Bravado and mere braggadocio? Maybe not, if you consider the intellectual and spiritual backgrounds of Prof Nebo. Apart from being a first class scholar, he’s also a Venerable of the Anglican Church, so he has the wherewithal to deal with witches and demons. Or rather, he should have.
But then, are the witches and demons of Nsukka the same as those of an entire country? In a cloistered university community of perhaps less than 50,000 people, it goes without saying that the number of witches in operation would equally be commensurate with the number of inhabitants.
Those who study Demonology say each country has its strongman, often called the Prince. So, there’s the Prince of Nigeria in the spiritual realm, who is the head of all the evil forces, and he has under him principalities, powers, witches, wizards, and spiritual wickedness in high places.
That is the spiritual army that Prof Nebo wants to confront. I hope he’s ready. Good, he worsted the witches and demons in Nsukka, but that was like swimming in a bucket, compared with swimming in the Atlantic Ocean. Prof Nebo, get ready. Here’s real warfare, a shooting war in which live bullets are used, and not mere knockouts.
Prof Nebo must have meant metaphoric witches and demons in the power sector, yes, they are there. And if he must confront them and win, and cause us to throw away our generators by July, there are certain things he should know, which he must make plain upon tables, “that he may run that readeth it.”
On December 7, 2012, I did a piece with the headline, ‘Jonathan’s power promise.’ In it, I reviewed the actions taken so far by the Jonathan administration to break the power jinx in the country. I spoke of the Presidential Task Force on Power (PTFP) and the Presidential Action Committee on Power (PACP), which the president chaired personally.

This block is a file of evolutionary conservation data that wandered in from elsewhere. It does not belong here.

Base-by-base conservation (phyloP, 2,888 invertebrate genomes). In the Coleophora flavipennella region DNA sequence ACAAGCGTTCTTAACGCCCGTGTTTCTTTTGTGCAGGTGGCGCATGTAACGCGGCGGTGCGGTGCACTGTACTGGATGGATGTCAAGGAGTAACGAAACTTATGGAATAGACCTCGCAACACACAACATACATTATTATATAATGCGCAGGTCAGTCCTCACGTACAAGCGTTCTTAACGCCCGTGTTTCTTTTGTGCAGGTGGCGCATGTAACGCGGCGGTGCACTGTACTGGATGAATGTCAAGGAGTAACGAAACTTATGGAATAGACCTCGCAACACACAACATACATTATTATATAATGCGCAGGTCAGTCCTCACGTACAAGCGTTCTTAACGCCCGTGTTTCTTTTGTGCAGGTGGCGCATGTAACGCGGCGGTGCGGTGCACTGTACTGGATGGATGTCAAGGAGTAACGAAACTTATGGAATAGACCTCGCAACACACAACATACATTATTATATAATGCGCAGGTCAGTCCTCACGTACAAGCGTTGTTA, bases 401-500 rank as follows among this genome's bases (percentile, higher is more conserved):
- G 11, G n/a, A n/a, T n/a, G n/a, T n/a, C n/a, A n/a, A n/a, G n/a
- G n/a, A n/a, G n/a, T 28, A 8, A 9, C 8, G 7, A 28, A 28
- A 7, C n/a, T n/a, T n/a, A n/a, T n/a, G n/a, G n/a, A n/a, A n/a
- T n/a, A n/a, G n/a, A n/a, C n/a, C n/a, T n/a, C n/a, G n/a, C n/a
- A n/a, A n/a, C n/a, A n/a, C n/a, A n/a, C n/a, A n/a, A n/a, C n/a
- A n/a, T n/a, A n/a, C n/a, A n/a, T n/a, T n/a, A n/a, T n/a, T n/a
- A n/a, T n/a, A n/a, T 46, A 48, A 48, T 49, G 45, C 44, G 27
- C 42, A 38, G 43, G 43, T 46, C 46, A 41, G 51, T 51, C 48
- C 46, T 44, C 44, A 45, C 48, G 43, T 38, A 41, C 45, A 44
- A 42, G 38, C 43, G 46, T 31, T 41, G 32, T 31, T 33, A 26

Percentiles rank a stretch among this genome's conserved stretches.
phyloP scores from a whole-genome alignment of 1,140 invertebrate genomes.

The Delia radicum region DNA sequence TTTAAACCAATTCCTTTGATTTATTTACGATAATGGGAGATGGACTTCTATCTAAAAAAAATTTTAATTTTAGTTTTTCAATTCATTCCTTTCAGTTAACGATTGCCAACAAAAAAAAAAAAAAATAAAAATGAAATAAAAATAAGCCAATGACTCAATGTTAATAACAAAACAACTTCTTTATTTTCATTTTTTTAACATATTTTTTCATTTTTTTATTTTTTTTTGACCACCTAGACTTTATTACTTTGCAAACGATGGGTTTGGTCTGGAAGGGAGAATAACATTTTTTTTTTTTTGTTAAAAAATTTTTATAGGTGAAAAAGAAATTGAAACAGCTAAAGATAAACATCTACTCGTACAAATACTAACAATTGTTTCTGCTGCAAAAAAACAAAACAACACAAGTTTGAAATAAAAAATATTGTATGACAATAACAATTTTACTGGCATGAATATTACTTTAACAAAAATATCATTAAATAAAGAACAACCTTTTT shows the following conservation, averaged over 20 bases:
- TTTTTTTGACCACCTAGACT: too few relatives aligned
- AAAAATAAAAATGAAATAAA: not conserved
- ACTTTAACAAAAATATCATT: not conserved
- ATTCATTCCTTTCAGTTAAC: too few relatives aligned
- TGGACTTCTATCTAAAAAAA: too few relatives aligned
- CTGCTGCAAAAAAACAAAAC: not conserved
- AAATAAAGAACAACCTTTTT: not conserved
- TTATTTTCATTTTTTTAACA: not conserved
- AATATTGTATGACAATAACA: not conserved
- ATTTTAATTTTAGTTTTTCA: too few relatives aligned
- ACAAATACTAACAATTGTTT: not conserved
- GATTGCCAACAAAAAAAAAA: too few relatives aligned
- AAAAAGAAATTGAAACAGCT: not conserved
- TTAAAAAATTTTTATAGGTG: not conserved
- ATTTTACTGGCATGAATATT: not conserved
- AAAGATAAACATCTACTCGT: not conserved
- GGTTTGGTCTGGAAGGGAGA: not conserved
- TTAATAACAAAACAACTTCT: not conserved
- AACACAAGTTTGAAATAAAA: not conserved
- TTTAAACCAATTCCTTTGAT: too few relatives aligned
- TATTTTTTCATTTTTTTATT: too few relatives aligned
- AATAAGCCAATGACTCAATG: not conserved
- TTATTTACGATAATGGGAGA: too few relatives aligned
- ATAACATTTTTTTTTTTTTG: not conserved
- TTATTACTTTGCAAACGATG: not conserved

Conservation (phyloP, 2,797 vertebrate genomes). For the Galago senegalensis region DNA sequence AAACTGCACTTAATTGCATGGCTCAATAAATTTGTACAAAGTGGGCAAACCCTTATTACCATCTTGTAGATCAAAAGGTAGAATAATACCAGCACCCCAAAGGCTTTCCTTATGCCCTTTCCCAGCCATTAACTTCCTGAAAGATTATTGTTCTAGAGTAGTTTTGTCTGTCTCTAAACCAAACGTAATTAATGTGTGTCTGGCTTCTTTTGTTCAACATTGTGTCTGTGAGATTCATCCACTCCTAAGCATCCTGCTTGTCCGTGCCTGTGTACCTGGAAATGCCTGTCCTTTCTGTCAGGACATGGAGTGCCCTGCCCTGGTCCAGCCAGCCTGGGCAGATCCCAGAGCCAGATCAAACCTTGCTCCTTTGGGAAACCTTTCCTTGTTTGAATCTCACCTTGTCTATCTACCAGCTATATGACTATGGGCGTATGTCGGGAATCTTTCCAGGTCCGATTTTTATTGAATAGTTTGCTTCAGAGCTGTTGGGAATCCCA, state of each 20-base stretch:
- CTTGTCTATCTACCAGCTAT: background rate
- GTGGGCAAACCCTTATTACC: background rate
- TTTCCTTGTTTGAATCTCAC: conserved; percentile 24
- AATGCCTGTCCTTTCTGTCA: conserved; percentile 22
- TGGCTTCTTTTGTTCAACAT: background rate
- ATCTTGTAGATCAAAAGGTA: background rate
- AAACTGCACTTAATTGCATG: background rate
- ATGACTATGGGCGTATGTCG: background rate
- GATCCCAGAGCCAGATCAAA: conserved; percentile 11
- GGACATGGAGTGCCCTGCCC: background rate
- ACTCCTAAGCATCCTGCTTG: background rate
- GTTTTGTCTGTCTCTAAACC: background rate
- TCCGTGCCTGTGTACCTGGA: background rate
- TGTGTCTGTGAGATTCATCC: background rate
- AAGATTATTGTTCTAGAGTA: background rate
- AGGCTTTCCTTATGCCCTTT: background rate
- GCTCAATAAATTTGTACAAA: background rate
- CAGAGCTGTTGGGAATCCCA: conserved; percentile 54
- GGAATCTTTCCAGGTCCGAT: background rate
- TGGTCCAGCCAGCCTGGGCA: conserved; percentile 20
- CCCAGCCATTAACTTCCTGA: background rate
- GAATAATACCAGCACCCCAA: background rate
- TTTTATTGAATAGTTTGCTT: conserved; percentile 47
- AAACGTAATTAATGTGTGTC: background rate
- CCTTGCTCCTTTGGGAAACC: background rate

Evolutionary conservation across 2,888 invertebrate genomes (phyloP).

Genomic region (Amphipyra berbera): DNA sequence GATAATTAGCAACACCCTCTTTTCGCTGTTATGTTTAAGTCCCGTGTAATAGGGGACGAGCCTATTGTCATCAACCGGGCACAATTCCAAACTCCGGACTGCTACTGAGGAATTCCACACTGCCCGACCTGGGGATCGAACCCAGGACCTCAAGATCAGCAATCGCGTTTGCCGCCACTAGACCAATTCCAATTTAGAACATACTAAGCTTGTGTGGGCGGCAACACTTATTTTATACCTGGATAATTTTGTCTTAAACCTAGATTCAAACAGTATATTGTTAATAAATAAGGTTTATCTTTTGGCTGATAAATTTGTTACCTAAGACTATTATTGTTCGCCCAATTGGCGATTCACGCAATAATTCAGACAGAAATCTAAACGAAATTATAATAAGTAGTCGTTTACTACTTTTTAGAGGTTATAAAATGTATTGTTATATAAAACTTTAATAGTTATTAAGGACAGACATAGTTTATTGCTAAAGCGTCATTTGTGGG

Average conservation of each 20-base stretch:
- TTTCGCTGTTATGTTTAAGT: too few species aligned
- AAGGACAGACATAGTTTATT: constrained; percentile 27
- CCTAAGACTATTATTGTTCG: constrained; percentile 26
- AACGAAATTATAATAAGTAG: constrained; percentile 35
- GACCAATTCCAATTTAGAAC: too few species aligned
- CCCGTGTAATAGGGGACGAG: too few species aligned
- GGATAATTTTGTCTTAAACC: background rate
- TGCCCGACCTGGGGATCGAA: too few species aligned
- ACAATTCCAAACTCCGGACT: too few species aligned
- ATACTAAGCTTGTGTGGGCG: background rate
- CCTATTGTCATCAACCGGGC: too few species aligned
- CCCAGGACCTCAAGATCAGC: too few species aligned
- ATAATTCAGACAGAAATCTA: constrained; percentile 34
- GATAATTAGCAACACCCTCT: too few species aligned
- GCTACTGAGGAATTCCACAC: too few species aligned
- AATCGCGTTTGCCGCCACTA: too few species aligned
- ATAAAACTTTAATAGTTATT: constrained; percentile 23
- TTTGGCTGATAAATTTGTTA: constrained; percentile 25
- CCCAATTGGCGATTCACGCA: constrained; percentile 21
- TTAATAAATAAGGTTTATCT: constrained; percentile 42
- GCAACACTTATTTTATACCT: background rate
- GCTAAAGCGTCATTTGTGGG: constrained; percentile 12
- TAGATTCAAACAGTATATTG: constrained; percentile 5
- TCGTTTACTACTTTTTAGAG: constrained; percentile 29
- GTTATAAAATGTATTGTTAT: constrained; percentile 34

Professor Bart Nnaji chaired the PTFP, before he went on to become Minister of Power. No doubt, Nnaji did quite well as Minister, and he was poised to become an authentic Nigerian hero before he had to quit due to conflict of interest in the privatization process in the power industry.
But before then, there was a fundamental mistake that had been made. Here was how I put it in the December 2012 piece: “A big mistake was made in reducing the power and influence of the PTFP once its erstwhile chairman had become minister. Even the PACP, personally headed by Jonathan, began to meet far less frequently.
Therefore, the old powers of the Ministry of Power were restored and re-asserted, contrary to the provision of the EPSR (Electricity Power Sector Reform) Act of 2005.
“While the Ministry of Power became the new behemoth, sacking and shuffling CEOs of the successor companies at will, and allegedly not allowing them to establish separate corporate governance structures, the reform process got almost frustrated. There were so many internal conflicts.